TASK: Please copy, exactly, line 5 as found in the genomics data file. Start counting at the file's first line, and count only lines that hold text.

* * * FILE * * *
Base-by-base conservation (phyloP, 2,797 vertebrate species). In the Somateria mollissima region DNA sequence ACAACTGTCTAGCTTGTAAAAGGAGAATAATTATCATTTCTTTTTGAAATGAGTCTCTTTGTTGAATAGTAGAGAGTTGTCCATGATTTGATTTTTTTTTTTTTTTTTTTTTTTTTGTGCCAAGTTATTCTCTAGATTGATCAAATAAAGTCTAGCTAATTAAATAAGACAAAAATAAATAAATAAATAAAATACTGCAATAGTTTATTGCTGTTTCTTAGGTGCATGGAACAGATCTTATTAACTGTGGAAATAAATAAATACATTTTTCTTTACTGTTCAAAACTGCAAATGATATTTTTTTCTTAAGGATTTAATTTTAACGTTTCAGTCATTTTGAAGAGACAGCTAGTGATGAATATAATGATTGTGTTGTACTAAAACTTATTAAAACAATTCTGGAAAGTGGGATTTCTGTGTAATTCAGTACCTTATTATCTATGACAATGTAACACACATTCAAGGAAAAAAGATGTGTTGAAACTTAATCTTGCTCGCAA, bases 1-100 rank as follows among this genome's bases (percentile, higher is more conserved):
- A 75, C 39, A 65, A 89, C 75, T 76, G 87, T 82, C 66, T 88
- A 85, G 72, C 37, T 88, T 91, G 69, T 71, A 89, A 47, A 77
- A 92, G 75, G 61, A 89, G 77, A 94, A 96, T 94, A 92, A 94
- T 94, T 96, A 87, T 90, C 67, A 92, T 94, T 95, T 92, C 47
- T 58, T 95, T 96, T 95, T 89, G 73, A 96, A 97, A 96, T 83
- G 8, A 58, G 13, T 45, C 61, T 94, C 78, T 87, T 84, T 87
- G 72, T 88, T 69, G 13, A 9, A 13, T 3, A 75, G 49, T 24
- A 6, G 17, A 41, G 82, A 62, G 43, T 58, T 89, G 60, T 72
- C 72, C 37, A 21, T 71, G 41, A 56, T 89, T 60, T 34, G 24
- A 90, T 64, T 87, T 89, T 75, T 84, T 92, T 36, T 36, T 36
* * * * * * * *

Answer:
- T 94, T 96, A 87, T 90, C 67, A 92, T 94, T 95, T 92, C 47